According to the Central Bank of Nigeria, an average Nigerian has about three bank accounts they manage. These accounts are usually used for different reasons such as one for savings, one for salary, and one for investments amongst others.
However, managing and accessing funds across all of these accounts can be difficult due to issues like the lack of debit cards, mobile banking, and other spending difficulties. This requires Nigerians to have multiple banks or fintech apps on their devices, as well as multiple cards for each account. In addition to this, the difficulty of spending dollars from Nigeria has increased with the recent CBN dollar limit directives and the $20 limit now placed on most Naira cards.
Founded in October 2021 by Owumi Festus and Tunde Adewole, Bridgecard has emerged from Nigeria to solve the challenge of managing multiple bank accounts, apps, and easy access to money.
Bridgecard merges all your cards, bank accounts, and fintech wallets into one card and an app, allowing users to perform online transactions, pay bills, and withdraw from any linked account within one app. They also give a physical card that can withdraw from any Nigerian or supported International bank account and a dollar card that supports a monthly spend of $10,000.
In a recent announcement, Bridgecard announced that they have raised $440,000 in pre-seed funding with the participation of venture capitals like ABV funds, Ingressive Capital, Voltron Capital, Venture Platform, Velocity Digital, and Berrywood Capital. Other angel investors in this round include: Johnson Yaya, Kennedy and Duke from Kippa, and Miracle Anyanwu.
According to the Co-founder, Owumi Festus, the company knew they were on the right path after early user research conducted showed in more detail, the challenges faced by Nigerians when it comes to managing multiple accounts.
“They either don’t have an ATM card for one bank because they can’t afford to join the long queues at the bank, or it’s a fintech app for savings and investment and so they don’t have a card issued to withdraw directly from it. Some others are not able to set up mobile banking for their accounts which makes spending difficult. Another problem they all complained about was the new $20 monthly transaction limit that their banks imposed on their cards,” Festus said.
This new solution does more than merge multiple bank accounts and fintech wallets into one card and app, Bridgecard has a couple of other unique features. These include access to a virtual dollar card with over a $10,000 limit monthly, a physical dollar card that manages both Naira and Dollar transactions, a feature to transfer money from multiple accounts, payment of bills, and a spending management feature called auto-mount.
This app helps users to manage their finances better, access their money more easily, spend internationally, and ensure better security for their money.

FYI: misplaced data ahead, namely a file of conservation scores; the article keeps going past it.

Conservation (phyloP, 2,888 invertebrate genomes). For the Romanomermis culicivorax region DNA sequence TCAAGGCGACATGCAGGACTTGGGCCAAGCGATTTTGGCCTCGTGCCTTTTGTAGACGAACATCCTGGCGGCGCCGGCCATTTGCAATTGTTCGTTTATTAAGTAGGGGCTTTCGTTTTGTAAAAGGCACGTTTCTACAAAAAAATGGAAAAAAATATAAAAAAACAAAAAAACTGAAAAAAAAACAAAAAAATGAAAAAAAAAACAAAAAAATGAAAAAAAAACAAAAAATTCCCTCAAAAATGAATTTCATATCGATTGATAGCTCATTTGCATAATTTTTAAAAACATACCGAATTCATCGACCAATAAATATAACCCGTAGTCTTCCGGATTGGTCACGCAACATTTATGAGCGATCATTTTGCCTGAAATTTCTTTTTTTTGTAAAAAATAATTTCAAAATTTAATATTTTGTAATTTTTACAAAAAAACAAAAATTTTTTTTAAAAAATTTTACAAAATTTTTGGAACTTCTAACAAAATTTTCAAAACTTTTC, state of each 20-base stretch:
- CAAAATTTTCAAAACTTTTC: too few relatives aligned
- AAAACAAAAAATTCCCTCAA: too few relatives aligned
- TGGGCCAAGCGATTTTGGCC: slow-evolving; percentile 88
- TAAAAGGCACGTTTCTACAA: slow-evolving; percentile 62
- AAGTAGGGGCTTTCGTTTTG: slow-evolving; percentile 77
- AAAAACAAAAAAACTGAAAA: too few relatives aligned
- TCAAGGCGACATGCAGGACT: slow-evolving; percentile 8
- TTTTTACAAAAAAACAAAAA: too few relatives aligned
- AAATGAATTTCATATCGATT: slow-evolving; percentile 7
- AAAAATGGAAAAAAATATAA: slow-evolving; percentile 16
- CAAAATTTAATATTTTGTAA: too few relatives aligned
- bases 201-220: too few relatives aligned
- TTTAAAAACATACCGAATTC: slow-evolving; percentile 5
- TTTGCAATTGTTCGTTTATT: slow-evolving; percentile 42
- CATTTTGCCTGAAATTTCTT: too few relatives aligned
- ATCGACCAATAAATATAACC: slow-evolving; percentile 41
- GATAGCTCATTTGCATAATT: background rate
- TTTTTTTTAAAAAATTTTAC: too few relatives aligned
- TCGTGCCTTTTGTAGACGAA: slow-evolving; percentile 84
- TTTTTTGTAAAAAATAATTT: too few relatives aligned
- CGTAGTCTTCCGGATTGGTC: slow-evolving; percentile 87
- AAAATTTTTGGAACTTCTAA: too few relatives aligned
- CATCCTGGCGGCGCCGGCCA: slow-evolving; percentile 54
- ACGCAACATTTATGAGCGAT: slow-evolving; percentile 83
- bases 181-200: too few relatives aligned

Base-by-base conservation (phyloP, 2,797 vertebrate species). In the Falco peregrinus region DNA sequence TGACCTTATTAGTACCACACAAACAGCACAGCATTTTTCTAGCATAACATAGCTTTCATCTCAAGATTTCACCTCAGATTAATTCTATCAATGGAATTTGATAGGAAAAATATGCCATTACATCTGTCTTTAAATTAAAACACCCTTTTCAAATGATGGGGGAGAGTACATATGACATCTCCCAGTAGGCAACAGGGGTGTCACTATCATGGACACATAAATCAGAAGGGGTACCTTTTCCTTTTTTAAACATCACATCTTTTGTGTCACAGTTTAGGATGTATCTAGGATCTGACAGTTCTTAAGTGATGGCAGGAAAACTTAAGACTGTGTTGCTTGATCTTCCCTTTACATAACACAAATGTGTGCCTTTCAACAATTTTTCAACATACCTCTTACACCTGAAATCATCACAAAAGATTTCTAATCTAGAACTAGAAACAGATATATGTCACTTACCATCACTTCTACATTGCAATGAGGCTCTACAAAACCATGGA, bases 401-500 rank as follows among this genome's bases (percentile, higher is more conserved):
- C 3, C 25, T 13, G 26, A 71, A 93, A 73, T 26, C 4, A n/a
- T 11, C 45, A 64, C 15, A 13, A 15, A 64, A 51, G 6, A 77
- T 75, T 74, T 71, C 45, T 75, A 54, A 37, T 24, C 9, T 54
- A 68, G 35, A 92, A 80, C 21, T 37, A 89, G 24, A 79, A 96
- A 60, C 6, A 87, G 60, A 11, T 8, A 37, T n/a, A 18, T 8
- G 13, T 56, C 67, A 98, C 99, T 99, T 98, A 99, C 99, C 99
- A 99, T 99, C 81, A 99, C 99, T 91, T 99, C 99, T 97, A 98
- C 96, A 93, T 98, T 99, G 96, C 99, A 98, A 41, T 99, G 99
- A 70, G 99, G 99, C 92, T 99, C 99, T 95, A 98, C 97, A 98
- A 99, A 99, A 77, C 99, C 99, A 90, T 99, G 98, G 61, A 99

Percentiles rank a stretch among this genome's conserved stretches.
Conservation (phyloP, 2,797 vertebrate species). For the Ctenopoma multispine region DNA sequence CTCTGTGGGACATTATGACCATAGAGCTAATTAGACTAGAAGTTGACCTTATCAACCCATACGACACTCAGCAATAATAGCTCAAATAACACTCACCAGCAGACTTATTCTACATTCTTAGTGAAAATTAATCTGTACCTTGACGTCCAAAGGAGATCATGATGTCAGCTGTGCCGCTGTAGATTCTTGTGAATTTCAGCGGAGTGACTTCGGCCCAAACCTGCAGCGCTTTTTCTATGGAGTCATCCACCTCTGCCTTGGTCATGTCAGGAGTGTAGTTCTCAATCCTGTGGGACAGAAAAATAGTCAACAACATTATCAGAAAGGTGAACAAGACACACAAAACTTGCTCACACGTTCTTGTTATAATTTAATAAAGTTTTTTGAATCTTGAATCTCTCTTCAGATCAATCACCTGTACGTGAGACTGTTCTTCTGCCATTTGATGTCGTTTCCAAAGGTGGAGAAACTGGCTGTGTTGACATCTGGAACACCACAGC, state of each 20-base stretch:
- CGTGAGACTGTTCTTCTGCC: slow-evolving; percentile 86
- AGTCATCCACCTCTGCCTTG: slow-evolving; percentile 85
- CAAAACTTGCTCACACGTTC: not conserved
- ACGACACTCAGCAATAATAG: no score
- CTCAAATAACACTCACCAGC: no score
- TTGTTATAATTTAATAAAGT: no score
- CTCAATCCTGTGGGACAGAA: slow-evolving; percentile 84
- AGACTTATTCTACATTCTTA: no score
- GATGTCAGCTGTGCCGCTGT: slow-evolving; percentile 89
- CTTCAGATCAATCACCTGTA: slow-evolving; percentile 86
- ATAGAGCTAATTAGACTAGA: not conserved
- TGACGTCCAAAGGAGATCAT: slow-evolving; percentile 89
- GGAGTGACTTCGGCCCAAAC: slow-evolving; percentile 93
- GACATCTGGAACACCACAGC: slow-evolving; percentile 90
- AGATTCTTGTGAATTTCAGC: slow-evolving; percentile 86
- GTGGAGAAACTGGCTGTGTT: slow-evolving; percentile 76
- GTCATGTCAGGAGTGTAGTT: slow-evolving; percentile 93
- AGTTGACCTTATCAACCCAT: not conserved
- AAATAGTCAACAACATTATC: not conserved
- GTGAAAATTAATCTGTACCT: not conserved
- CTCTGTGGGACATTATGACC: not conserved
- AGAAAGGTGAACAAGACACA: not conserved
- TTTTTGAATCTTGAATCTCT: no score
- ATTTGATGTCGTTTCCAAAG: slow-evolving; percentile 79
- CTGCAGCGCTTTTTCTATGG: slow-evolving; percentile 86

After being in a private beta where Bridgecard launched to 120 users and processed over $70,000 transaction volume within two months, they have recently launched publicly and are available for download.
When asked about the security of the platform and how users' money is safely kept, Bridgecard mentioned a couple of features in place for that, and equally claimed to provide more security than traditional debit cards.
This is because, unlike debit cards that can give full access to all the money in an account in a case of theft, Bridgecard ensures that no amount beyond what is mounted on the card can be deducted from a user's bank account. Some of the other measures in place include a PCIDSS license that ensures each user's information is secure and private, as well as a unique picture security password that provides users with a fake balance when in distress, or under attack.
Bridgecard's CEO and Co-founder, Tunde Adewole, said “We built Bridgecard because it’s quite difficult to have just one bank and even more difficult to manage funds across multiple bank accounts. We wanted to solve this problem by building an operating system for money, one app where you could spend, send, and see the money in all your bank accounts and wallets.”
“We also wanted to provide our users with one card that can support all your online and offline transactions. Bridgecard moved from a mobile app my co-founder and I used to make our lives better to what we got over 5000 people interested in. We really can’t wait to solve this problem for every African,” Adewole added.
With the $440,000 pre-seed funding raised, the company plans to increase the number of bank accounts that can be linked on the platform. Bridgecard will also expand to support crypto wallets in supported countries, get the product in the hands of more people, and solve online and card payment issues better.
The company is still early in this space and although there are a couple of similar products, Bridgecard has very unique offerings.
As said by the CEO, the big picture for Bridgecard is to be the OS for finances in Nigeria and Africa at large. With their team and investors, they are ready to build a lasting product and improve financial access and management for Nigerians. The recent app launch and pre-seed investment are only the first steps in achieving that.